In a paper published in the journal Physical Review Letters, the OPERA collaboration reports the observation of a total of 10 muon to tau-neutrino conversion events, demonstrating unambiguously that muon neutrinos oscillate into tau neutrinos on their way from CERN, where muon neutrinos were produced, to OPERA at the Gran Sasso Laboratory some 730 km away.
Researchers designed the OPERA experiment to conclusively prove that muon-neutrinos can convert to tau-neutrinos through a process called neutrino oscillation and were awarded the 2015 Nobel Physics Prize.
The new report represents the experiment’s final results. The OPERA collaboration has also made its data public through the CERN Open Data Portal, allowing researchers outside the OPERA Collaboration have the opportunity to conduct novel research with them. The datasets come with rich context information to help interpret the data. A visualizer enables users to see the different events and download them.
The OPERA collaboration observed the first tau-lepton event (evidence of muon-neutrino oscillation) in 2010, followed by four additional events reported between 2012 and 2015, when the discovery of tau neutrino appearance was first assessed. Thanks to a new analysis strategy applied to the full data sample collected between 2008 and 2012—the period of neutrino production—a total of 10 candidate events have now been identified, with an extremely high level of significance.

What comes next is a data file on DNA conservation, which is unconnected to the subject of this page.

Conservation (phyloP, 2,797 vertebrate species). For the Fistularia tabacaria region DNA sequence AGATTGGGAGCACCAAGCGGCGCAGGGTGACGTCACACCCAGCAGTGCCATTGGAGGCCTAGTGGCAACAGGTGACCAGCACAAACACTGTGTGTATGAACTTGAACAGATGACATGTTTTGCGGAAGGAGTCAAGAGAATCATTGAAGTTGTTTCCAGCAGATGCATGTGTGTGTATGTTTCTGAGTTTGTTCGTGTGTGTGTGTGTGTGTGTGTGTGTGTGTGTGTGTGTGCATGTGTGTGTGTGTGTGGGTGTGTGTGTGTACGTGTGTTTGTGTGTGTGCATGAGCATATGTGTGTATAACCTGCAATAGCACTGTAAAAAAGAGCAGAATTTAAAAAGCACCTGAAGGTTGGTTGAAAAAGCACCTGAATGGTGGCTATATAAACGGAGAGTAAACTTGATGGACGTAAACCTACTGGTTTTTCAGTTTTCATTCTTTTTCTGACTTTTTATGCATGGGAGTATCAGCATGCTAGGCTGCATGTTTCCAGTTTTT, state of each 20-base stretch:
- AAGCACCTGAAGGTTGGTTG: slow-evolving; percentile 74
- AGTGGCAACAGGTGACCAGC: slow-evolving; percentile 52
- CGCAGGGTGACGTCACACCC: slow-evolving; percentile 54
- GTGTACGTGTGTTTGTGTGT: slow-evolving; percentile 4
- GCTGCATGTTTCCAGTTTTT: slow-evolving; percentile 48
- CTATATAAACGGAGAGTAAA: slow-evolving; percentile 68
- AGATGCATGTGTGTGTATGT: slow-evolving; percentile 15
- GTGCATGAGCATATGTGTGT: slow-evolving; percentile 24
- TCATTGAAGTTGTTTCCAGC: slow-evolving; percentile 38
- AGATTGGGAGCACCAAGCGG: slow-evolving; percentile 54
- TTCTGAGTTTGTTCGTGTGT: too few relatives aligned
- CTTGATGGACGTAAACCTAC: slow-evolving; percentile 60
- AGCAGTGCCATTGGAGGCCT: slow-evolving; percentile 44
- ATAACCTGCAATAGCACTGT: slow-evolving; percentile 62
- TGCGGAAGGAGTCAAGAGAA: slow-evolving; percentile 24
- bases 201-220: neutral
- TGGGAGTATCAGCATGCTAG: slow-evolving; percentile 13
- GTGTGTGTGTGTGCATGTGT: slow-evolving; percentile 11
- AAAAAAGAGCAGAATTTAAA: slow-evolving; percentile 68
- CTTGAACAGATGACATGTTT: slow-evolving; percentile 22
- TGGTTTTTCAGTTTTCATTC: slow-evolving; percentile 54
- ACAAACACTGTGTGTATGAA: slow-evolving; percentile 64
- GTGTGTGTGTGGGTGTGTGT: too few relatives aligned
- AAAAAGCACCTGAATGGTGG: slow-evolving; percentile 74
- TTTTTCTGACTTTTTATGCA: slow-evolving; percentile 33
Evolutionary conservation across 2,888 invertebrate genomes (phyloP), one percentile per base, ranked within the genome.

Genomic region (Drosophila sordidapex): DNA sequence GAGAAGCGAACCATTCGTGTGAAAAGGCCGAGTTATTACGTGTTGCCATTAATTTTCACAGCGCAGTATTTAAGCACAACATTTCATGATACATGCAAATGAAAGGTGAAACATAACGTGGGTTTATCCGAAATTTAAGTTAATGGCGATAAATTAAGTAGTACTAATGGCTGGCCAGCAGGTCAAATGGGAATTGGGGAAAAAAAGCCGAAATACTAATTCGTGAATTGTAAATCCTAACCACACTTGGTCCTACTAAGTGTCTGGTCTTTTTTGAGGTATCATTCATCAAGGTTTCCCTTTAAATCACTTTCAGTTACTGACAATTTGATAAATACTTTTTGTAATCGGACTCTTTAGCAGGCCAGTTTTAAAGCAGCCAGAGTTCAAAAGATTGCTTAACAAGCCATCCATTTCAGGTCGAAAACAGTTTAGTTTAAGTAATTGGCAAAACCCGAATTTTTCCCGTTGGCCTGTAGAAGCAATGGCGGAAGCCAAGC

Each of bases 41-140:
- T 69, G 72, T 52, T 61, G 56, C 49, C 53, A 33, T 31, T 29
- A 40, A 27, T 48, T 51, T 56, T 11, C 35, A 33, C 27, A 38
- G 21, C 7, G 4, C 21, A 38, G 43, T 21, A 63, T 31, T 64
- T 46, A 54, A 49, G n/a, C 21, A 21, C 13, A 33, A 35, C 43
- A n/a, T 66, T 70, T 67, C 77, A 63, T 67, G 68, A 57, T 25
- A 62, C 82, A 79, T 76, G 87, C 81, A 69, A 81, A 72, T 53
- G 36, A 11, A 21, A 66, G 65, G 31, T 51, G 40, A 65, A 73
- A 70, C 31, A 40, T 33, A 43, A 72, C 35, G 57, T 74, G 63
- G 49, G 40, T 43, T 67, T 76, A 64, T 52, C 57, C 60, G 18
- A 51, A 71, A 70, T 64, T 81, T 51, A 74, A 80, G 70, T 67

“We have analyzed everything with a completely new strategy, taking into account the peculiar features of the events,” says Giovanni De Lellis, spokesperson for the OPERA collaboration. “We also report the first direct observation of the tau neutrino lepton number, the parameter that discriminates neutrinos from their antimatter counterpart, antineutrinos. It is extremely gratifying to see today that our legacy results largely exceed the level of confidence we had envisaged in the experiment proposal.”
Beyond the contribution of the experiment to a better understanding of the way neutrinos behave, the development of new technologies is also part of the legacy of OPERA. The collaboration was the first to develop fully automated, highspeed readout technologies with sub-micrometric accuracy, which pioneered the large-scale use of the so-called nuclear emulsion films to record particle tracks. Nuclear emulsion technology finds applications in a wide range of other scientific areas from dark matter search to volcano and glacier investigation. It is also applied to optimize the hadron therapy for cancer treatment and was recently used to map out the interior of the Great Pyramid, one of the oldest and largest monuments on Earth, built during the dynasty of the pharaoh Khufu, also known as Cheops.